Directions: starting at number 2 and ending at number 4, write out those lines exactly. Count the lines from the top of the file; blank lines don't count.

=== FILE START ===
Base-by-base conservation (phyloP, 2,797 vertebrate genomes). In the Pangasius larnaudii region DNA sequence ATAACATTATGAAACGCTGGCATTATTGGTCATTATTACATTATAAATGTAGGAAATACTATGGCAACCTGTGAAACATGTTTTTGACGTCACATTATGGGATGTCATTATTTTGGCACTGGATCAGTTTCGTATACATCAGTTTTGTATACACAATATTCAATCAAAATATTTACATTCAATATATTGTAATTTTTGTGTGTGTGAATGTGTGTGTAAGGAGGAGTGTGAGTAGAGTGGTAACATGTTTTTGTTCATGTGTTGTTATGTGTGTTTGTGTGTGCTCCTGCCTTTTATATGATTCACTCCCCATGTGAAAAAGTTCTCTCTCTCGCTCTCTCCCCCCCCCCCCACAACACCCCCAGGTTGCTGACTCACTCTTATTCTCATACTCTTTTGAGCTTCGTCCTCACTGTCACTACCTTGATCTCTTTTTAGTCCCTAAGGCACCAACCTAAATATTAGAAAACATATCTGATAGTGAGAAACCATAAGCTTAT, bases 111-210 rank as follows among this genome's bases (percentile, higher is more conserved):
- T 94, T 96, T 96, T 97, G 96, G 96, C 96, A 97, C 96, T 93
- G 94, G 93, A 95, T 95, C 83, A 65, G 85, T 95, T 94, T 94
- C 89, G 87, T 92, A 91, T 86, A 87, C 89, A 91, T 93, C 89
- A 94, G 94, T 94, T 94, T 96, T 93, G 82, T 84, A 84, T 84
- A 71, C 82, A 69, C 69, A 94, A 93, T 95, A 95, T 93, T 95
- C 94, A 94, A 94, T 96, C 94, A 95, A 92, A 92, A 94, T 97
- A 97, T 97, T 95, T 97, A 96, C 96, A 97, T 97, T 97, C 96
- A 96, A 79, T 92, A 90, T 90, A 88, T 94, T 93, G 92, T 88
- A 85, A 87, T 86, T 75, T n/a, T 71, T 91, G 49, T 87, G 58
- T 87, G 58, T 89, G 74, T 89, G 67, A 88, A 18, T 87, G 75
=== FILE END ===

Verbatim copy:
- T 94, T 96, T 96, T 97, G 96, G 96, C 96, A 97, C 96, T 93
- G 94, G 93, A 95, T 95, C 83, A 65, G 85, T 95, T 94, T 94
- C 89, G 87, T 92, A 91, T 86, A 87, C 89, A 91, T 93, C 89